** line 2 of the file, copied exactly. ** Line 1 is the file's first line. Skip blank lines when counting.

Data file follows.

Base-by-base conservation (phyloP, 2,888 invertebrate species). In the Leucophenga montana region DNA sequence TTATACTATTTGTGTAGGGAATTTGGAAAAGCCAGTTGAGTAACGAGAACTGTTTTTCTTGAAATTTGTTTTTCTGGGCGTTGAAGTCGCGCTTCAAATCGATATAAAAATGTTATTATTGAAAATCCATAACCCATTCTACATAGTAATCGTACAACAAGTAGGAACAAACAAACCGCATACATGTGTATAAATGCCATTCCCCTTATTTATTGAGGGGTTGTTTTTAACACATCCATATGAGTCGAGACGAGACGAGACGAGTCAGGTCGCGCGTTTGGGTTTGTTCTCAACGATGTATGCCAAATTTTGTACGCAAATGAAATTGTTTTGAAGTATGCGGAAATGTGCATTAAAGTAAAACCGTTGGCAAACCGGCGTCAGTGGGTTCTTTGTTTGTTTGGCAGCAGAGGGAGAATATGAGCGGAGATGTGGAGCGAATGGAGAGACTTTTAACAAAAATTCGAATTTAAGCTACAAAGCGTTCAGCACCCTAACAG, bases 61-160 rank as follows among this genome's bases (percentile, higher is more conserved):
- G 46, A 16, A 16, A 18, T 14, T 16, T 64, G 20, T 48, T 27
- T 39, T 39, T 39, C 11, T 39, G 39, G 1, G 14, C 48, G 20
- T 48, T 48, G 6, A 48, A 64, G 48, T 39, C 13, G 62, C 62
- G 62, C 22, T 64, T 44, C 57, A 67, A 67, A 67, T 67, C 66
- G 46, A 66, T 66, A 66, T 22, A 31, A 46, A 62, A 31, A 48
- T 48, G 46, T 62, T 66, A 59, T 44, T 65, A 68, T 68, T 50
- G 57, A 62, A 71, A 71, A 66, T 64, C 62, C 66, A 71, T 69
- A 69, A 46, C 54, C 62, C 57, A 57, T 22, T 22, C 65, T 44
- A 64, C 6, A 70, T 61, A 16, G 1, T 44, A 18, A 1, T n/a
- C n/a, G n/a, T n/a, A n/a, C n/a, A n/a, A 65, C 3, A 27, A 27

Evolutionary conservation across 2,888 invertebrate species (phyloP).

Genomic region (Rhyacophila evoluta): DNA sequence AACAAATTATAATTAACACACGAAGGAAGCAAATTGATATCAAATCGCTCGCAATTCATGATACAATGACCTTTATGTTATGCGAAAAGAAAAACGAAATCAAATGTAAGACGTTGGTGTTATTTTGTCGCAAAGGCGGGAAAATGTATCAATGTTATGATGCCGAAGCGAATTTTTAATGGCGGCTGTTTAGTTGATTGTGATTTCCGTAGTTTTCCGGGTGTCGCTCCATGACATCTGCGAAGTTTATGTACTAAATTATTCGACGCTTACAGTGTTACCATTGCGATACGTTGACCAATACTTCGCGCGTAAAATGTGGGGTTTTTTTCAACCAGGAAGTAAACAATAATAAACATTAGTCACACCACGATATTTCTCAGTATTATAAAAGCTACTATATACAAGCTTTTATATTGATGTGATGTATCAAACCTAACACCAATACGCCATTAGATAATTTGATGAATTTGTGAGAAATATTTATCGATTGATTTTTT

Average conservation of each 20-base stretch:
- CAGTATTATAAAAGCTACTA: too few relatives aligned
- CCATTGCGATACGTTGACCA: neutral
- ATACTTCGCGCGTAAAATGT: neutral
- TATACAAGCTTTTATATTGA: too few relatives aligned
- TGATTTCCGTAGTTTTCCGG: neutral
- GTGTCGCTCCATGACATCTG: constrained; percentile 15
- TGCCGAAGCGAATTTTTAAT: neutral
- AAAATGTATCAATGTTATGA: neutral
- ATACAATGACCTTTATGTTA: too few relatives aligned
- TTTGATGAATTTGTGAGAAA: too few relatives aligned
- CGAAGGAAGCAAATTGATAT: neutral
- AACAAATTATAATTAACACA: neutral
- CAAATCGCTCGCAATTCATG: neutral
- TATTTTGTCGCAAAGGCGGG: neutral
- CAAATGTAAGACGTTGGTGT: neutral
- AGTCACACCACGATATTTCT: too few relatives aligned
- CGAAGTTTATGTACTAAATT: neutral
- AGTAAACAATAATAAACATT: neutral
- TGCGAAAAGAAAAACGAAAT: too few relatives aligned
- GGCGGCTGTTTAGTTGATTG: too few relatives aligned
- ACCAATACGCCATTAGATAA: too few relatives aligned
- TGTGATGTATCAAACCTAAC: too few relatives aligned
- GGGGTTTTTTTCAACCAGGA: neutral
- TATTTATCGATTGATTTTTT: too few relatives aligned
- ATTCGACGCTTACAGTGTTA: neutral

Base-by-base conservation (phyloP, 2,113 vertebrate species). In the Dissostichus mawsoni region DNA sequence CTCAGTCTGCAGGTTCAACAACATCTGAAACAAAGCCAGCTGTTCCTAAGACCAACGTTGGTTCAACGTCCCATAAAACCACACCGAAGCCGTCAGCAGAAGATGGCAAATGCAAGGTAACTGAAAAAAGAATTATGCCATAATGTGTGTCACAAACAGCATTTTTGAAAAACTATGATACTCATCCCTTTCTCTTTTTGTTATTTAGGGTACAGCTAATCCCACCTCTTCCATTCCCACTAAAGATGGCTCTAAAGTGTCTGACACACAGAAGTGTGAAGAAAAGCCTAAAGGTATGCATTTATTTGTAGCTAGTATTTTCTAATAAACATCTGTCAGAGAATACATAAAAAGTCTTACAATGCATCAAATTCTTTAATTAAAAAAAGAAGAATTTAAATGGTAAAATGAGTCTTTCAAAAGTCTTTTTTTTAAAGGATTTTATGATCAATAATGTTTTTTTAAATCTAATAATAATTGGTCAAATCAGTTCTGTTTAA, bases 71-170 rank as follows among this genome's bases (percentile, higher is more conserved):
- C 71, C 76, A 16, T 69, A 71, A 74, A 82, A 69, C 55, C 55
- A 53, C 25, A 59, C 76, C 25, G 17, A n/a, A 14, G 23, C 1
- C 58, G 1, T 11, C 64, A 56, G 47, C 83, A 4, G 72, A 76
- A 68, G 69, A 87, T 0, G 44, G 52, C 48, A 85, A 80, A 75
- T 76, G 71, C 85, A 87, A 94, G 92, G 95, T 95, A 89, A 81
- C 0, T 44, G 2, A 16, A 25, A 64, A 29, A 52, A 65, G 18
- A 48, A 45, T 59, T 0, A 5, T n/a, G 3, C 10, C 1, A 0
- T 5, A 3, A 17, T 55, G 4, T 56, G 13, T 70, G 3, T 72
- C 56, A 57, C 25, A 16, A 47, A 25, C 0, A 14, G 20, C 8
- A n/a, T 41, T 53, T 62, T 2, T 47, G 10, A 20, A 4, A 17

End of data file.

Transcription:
- G 46, A 16, A 16, A 18, T 14, T 16, T 64, G 20, T 48, T 27